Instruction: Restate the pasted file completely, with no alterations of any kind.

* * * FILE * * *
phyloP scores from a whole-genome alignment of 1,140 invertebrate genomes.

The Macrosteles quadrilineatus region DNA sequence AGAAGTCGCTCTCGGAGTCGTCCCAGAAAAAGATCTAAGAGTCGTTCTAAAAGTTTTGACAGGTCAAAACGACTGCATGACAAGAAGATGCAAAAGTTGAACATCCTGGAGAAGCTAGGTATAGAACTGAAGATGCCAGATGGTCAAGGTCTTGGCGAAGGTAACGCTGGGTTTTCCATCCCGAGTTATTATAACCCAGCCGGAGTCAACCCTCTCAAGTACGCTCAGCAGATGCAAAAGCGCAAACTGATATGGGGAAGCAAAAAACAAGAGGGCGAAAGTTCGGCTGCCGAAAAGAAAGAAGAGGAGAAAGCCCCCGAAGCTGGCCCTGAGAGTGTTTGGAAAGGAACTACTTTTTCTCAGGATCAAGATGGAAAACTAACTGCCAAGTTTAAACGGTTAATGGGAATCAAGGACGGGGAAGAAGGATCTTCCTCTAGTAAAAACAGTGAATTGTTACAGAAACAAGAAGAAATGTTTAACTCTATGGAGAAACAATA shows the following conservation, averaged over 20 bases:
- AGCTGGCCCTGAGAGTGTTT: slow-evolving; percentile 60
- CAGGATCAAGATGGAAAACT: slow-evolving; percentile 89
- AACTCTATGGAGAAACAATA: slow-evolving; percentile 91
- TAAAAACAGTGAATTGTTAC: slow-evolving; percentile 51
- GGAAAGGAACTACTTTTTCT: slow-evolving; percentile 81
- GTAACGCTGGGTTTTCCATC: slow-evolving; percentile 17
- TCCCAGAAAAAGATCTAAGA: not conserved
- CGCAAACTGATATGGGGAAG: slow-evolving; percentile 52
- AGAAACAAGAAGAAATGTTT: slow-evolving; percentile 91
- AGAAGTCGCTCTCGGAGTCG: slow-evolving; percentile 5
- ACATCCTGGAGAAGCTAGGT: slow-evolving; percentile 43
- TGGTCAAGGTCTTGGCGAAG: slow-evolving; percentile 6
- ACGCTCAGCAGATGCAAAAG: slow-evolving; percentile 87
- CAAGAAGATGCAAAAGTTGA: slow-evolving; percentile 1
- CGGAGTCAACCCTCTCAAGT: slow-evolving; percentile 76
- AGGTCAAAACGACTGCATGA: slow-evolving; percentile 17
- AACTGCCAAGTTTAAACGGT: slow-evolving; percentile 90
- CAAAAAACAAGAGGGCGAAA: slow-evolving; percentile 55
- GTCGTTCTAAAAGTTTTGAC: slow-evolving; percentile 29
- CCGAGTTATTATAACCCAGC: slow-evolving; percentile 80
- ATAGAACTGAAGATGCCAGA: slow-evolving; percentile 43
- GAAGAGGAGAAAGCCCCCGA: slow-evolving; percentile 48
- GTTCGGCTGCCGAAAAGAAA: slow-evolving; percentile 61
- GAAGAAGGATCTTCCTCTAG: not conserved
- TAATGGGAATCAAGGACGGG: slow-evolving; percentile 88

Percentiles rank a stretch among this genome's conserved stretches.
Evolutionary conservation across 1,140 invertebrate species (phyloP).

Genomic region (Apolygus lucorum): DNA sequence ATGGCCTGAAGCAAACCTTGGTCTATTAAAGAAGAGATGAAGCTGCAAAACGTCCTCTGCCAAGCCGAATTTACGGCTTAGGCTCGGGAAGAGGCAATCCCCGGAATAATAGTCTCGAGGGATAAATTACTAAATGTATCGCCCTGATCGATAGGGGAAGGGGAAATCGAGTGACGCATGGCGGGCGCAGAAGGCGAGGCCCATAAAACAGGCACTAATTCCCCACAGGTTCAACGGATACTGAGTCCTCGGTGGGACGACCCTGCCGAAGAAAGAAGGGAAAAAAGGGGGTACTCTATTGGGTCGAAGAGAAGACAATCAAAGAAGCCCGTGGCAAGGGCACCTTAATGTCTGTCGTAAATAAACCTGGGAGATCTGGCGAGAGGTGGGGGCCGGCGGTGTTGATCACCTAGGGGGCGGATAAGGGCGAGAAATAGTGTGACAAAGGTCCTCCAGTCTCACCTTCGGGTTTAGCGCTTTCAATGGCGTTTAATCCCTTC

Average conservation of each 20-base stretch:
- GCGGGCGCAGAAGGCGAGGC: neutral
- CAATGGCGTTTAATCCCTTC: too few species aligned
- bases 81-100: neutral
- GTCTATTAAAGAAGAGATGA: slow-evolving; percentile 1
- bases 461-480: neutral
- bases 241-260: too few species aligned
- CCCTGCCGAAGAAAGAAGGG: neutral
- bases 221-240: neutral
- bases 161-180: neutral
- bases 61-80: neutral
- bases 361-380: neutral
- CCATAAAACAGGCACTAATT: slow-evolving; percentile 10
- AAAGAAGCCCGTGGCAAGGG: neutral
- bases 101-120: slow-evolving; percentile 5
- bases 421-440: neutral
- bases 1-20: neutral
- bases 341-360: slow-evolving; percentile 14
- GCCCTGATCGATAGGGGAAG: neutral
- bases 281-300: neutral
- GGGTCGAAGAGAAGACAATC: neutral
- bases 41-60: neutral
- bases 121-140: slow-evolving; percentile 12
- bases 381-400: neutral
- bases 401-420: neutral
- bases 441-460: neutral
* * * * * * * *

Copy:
phyloP scores from a whole-genome alignment of 1,140 invertebrate genomes.

The Macrosteles quadrilineatus region DNA sequence AGAAGTCGCTCTCGGAGTCGTCCCAGAAAAAGATCTAAGAGTCGTTCTAAAAGTTTTGACAGGTCAAAACGACTGCATGACAAGAAGATGCAAAAGTTGAACATCCTGGAGAAGCTAGGTATAGAACTGAAGATGCCAGATGGTCAAGGTCTTGGCGAAGGTAACGCTGGGTTTTCCATCCCGAGTTATTATAACCCAGCCGGAGTCAACCCTCTCAAGTACGCTCAGCAGATGCAAAAGCGCAAACTGATATGGGGAAGCAAAAAACAAGAGGGCGAAAGTTCGGCTGCCGAAAAGAAAGAAGAGGAGAAAGCCCCCGAAGCTGGCCCTGAGAGTGTTTGGAAAGGAACTACTTTTTCTCAGGATCAAGATGGAAAACTAACTGCCAAGTTTAAACGGTTAATGGGAATCAAGGACGGGGAAGAAGGATCTTCCTCTAGTAAAAACAGTGAATTGTTACAGAAACAAGAAGAAATGTTTAACTCTATGGAGAAACAATA shows the following conservation, averaged over 20 bases:
- AGCTGGCCCTGAGAGTGTTT: slow-evolving; percentile 60
- CAGGATCAAGATGGAAAACT: slow-evolving; percentile 89
- AACTCTATGGAGAAACAATA: slow-evolving; percentile 91
- TAAAAACAGTGAATTGTTAC: slow-evolving; percentile 51
- GGAAAGGAACTACTTTTTCT: slow-evolving; percentile 81
- GTAACGCTGGGTTTTCCATC: slow-evolving; percentile 17
- TCCCAGAAAAAGATCTAAGA: not conserved
- CGCAAACTGATATGGGGAAG: slow-evolving; percentile 52
- AGAAACAAGAAGAAATGTTT: slow-evolving; percentile 91
- AGAAGTCGCTCTCGGAGTCG: slow-evolving; percentile 5
- ACATCCTGGAGAAGCTAGGT: slow-evolving; percentile 43
- TGGTCAAGGTCTTGGCGAAG: slow-evolving; percentile 6
- ACGCTCAGCAGATGCAAAAG: slow-evolving; percentile 87
- CAAGAAGATGCAAAAGTTGA: slow-evolving; percentile 1
- CGGAGTCAACCCTCTCAAGT: slow-evolving; percentile 76
- AGGTCAAAACGACTGCATGA: slow-evolving; percentile 17
- AACTGCCAAGTTTAAACGGT: slow-evolving; percentile 90
- CAAAAAACAAGAGGGCGAAA: slow-evolving; percentile 55
- GTCGTTCTAAAAGTTTTGAC: slow-evolving; percentile 29
- CCGAGTTATTATAACCCAGC: slow-evolving; percentile 80
- ATAGAACTGAAGATGCCAGA: slow-evolving; percentile 43
- GAAGAGGAGAAAGCCCCCGA: slow-evolving; percentile 48
- GTTCGGCTGCCGAAAAGAAA: slow-evolving; percentile 61
- GAAGAAGGATCTTCCTCTAG: not conserved
- TAATGGGAATCAAGGACGGG: slow-evolving; percentile 88

Percentiles rank a stretch among this genome's conserved stretches.
Evolutionary conservation across 1,140 invertebrate species (phyloP).

Genomic region (Apolygus lucorum): DNA sequence ATGGCCTGAAGCAAACCTTGGTCTATTAAAGAAGAGATGAAGCTGCAAAACGTCCTCTGCCAAGCCGAATTTACGGCTTAGGCTCGGGAAGAGGCAATCCCCGGAATAATAGTCTCGAGGGATAAATTACTAAATGTATCGCCCTGATCGATAGGGGAAGGGGAAATCGAGTGACGCATGGCGGGCGCAGAAGGCGAGGCCCATAAAACAGGCACTAATTCCCCACAGGTTCAACGGATACTGAGTCCTCGGTGGGACGACCCTGCCGAAGAAAGAAGGGAAAAAAGGGGGTACTCTATTGGGTCGAAGAGAAGACAATCAAAGAAGCCCGTGGCAAGGGCACCTTAATGTCTGTCGTAAATAAACCTGGGAGATCTGGCGAGAGGTGGGGGCCGGCGGTGTTGATCACCTAGGGGGCGGATAAGGGCGAGAAATAGTGTGACAAAGGTCCTCCAGTCTCACCTTCGGGTTTAGCGCTTTCAATGGCGTTTAATCCCTTC

Average conservation of each 20-base stretch:
- GCGGGCGCAGAAGGCGAGGC: neutral
- CAATGGCGTTTAATCCCTTC: too few species aligned
- bases 81-100: neutral
- GTCTATTAAAGAAGAGATGA: slow-evolving; percentile 1
- bases 461-480: neutral
- bases 241-260: too few species aligned
- CCCTGCCGAAGAAAGAAGGG: neutral
- bases 221-240: neutral
- bases 161-180: neutral
- bases 61-80: neutral
- bases 361-380: neutral
- CCATAAAACAGGCACTAATT: slow-evolving; percentile 10
- AAAGAAGCCCGTGGCAAGGG: neutral
- bases 101-120: slow-evolving; percentile 5
- bases 421-440: neutral
- bases 1-20: neutral
- bases 341-360: slow-evolving; percentile 14
- GCCCTGATCGATAGGGGAAG: neutral
- bases 281-300: neutral
- GGGTCGAAGAGAAGACAATC: neutral
- bases 41-60: neutral
- bases 121-140: slow-evolving; percentile 12
- bases 381-400: neutral
- bases 401-420: neutral
- bases 441-460: neutral